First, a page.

Items from our book-Betcha Didn't Know That! and scripts from the show


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Betcha Didn't know that

We usually read these but instead we'll post the script. You'll have to imagine we're reading them. (We worked hard to develop the ideas so this stuff is copyright.) If you want to use them-just call us up and we'll gladly read them for you!


L: Hey Brian, Heard about the new Barbie Doll?

B: Yea, I heard she's a real killer.

L: Tell you more when we return.

L: A new Barbie doll is ready to be introduced.

B: Is it 2003?

L: No, it's 007.

B: Wow, the ultimate.

L: Complete with her designer gown and a strap on cel phone.

B: And I bet I know where that is…

L: Yep, on her thigh.

B: Does she come alone?

L: Actually Ken comes along, dressed up like Pierce Brosnan.

B: I always liked Sean Connery better.

L: And I always liked the girls better…

B: We'll so did I…

L: And so does the public. 40 Years later Barbie's are still much more popular than their escorts.

B: Even when they're bond…

L: James Bond.

B: Betcha Didn't Know That!


L: Brian, ever heard of a Cape Cod lighter?

B: Is this an arsonist story?

L: No, it's about a very practical collectible…when we return.

L: A Cape Cod lighter is a small cast iron pot about 8" tall with a removable lid.

B: Oh, I've seen them. They usually have a rod with a ball on the end sitting inside.

L: You're right. That rod was actually holding a burner, kind of like a hard, lump wick.

B: And you lighted it?

L: Yes, but only after it sat in about 2" of kerosene. You placed your wood in the fireplace and lighted the torch…

B: You mean the ball on the rod.

L: Yes, and stuck it under the logs. It started the fire without much fuss…

B: And without cutting kindling wood…

L: When the fire was roaring you took out the torch…

B: The ball on the rod.

L: Extinguished it.

B: And put it back in the pot.

L: For Next time!

B: Betcha Didn't Know That!


Leon: Most 78 records have little, if any, value.

Brian: What's a record?

Leon: A large flat vinyl disc.

Brian: What's a 78?

Leon: That's the revolutions per minute on a turntable. There's 45s, 33 1/3s and 78s.

Brian: Why?

Leon: Good question.

Brian: How do you play them?

Leon: With a needle.

Brian: Ouch! That's primitive.

Leon: Yes, and some are much more collectible than others.

Brian: How come?

L: Well, for one reason is the label.

Brian: They had labels?

Leon: Yes, on each side.

Brian: They had sides?

Leon: And sleeves and covers.

Brian: Did they get cold?

Leon: Don't be silly.

Brian: So give me some names.

Leon: Robert Johnson, Mississippi John Hurt, and Blind Lemon Jefferson.

Brian: Those are songs?

Leon: No, artists. Blues artists.

Brian: What's the blues?

Leon: It's what I got. The antique partner blues.


The Original Wooden Lego

We know that Lego began in 1934 in Denmark. Not to take anything away from Ole Kirk Christainsen, but the idea of putting things together has been around a long time, however. It hit another guy, Charles Pajeau, in Evanston, Illinois a few decades earlier.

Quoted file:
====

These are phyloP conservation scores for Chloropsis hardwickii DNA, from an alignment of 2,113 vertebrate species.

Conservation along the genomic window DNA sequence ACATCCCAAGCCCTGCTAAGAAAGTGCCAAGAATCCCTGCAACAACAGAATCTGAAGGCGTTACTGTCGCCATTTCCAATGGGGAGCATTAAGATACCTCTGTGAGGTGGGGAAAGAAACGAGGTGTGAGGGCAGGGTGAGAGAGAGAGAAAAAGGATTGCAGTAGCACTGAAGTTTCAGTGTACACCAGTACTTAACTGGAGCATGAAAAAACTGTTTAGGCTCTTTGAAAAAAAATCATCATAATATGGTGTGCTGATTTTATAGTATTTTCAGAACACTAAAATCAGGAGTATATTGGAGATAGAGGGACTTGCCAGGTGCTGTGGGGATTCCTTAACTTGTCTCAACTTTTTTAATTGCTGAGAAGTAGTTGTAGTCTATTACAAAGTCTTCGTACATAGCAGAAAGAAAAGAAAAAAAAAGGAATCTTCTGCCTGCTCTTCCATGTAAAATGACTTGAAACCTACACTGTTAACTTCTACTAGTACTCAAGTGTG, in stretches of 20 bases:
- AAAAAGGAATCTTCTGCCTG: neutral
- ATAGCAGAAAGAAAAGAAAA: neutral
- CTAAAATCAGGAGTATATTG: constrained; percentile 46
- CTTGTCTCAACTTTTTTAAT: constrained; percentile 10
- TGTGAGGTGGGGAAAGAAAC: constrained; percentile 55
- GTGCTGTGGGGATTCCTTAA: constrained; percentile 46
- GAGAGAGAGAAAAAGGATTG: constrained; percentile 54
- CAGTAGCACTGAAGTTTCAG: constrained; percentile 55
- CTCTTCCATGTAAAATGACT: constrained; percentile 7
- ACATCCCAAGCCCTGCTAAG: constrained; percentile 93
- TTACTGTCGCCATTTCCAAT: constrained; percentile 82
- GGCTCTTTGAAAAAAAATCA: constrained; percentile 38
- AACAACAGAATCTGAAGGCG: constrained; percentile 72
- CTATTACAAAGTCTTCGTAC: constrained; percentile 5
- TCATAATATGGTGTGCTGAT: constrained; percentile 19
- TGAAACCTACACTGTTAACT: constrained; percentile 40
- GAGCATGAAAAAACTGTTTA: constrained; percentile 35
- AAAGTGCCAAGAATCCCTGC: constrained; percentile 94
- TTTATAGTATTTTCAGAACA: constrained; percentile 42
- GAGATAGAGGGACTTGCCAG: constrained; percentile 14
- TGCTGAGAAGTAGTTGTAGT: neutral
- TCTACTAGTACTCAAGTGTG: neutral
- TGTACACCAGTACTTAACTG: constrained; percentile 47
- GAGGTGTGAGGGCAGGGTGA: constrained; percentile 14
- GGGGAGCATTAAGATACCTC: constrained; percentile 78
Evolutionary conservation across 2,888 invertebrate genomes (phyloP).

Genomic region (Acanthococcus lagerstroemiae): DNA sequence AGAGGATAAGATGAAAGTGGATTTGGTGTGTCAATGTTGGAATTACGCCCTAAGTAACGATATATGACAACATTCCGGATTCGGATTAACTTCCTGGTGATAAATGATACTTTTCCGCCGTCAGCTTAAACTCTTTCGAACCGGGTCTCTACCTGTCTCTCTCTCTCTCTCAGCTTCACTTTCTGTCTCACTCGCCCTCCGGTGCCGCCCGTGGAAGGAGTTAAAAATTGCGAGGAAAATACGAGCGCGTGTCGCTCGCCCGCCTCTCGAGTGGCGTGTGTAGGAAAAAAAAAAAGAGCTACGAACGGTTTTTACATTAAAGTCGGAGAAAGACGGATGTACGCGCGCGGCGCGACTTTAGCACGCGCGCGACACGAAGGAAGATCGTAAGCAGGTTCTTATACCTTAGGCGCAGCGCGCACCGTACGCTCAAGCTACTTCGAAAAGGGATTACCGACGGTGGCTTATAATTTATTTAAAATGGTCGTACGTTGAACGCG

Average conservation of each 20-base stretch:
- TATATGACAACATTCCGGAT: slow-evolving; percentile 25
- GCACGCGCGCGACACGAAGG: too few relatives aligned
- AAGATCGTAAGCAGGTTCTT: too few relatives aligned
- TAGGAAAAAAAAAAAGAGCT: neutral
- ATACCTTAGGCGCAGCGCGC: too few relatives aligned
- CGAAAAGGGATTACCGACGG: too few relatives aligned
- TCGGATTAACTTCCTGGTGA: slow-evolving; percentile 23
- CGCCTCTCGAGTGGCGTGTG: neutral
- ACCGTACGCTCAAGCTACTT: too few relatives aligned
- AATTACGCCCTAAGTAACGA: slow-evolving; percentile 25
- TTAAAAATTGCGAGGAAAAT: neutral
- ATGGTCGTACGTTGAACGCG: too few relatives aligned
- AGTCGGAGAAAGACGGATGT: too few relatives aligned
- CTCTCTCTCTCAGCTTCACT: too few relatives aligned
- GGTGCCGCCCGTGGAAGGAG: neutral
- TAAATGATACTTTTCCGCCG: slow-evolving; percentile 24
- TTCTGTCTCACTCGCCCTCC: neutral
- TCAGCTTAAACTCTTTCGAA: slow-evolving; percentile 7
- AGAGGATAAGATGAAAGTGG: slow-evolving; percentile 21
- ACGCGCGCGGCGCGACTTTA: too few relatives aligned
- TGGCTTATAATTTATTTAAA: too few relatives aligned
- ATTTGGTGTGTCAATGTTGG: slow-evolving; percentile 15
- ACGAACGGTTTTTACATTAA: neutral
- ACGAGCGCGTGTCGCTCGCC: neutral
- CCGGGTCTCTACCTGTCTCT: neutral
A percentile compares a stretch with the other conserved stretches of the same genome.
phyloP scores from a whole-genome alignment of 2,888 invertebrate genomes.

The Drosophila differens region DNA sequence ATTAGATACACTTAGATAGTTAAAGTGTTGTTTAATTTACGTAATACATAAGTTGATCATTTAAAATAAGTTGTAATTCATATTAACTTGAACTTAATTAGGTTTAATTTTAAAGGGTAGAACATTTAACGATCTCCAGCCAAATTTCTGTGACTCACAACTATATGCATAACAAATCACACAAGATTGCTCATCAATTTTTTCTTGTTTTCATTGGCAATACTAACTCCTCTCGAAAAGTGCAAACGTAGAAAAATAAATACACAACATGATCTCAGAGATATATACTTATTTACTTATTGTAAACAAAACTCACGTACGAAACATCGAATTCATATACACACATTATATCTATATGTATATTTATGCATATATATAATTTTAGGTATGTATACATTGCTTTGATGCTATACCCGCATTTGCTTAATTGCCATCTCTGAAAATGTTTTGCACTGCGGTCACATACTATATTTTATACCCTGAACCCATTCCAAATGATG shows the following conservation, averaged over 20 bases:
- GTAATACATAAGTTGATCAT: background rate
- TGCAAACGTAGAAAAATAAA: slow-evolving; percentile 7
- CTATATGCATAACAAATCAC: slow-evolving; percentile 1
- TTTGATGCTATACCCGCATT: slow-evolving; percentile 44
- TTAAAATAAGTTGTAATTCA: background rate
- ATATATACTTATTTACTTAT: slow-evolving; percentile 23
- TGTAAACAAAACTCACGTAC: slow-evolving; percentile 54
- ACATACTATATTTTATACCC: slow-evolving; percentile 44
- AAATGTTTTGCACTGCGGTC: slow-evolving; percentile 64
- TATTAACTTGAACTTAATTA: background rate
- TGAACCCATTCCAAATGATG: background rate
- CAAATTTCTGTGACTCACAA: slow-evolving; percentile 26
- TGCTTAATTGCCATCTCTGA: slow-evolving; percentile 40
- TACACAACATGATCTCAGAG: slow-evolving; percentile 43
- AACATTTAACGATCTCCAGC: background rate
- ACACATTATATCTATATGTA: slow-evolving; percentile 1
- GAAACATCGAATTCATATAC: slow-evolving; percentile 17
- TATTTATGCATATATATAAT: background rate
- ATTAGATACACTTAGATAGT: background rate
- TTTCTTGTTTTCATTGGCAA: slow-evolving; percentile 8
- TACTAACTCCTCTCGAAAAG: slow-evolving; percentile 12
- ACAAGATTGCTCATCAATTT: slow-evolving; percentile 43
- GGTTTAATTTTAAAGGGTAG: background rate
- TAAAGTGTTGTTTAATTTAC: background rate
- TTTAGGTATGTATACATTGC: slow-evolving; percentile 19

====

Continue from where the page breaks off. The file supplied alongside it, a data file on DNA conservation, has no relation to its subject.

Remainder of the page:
Charles, a tombstone cutter (not exactly a flashy job), got an idea for toys while watching his kids play with wooden spools and knitting needles. No, it wasn't blocks or pick-up sticks, but it was a version of both.

He borrowed the design of the wooden spool with holes, and the round needles to develop a construction technique that has thrilled kids for many years. After "tinkering" with it for a while, he set up a prototype and sought to sell it to the world. At the New York Toy Fair in 1915 he was assigned a spot in a far corner. He didn't sell one unit!

On his way home, Charles convinced two drugstores in Grand Central Terminal to carry his toy, in exchange for a hefty commission. Next came window displays that involved complex creations made of these spools and rods. He even placed fans nearby to move framework windmills with bladed tops.

Just like Lego, part of the selling technique was the finished product and the creative energy of the makers. Pajeau hired men to sit in windows building structures from his units. Kids began to get the idea. Since that day in New York City, over 200 million sets of Tinkertoys have been sold!

As with Lego, part of the desire of these sets is the enjoyment of creation and construction. Since they are mass-produced from identical parts, the collecting of either product line is not the same as finished products like toy trucks, dolls, or board games. But time will tell and complete sets of either Tinkertoys or Legos, or any other construction type toy will remain popular.

The key to their present value is the presence of the original packaging, the complete set with any instructional booklet, and the condition of the pieces. Although Charles Pajeau doesn't have a Tinkertoy Land named after him, he does have a spot in the heart of all kid contractors-and even adults.

Sometimes just tinkering around is a lot of fun!

PS We're glad Charles didn't event a tombstone cutter game. Could have called it the "cut of death." Wouldn't have been the same.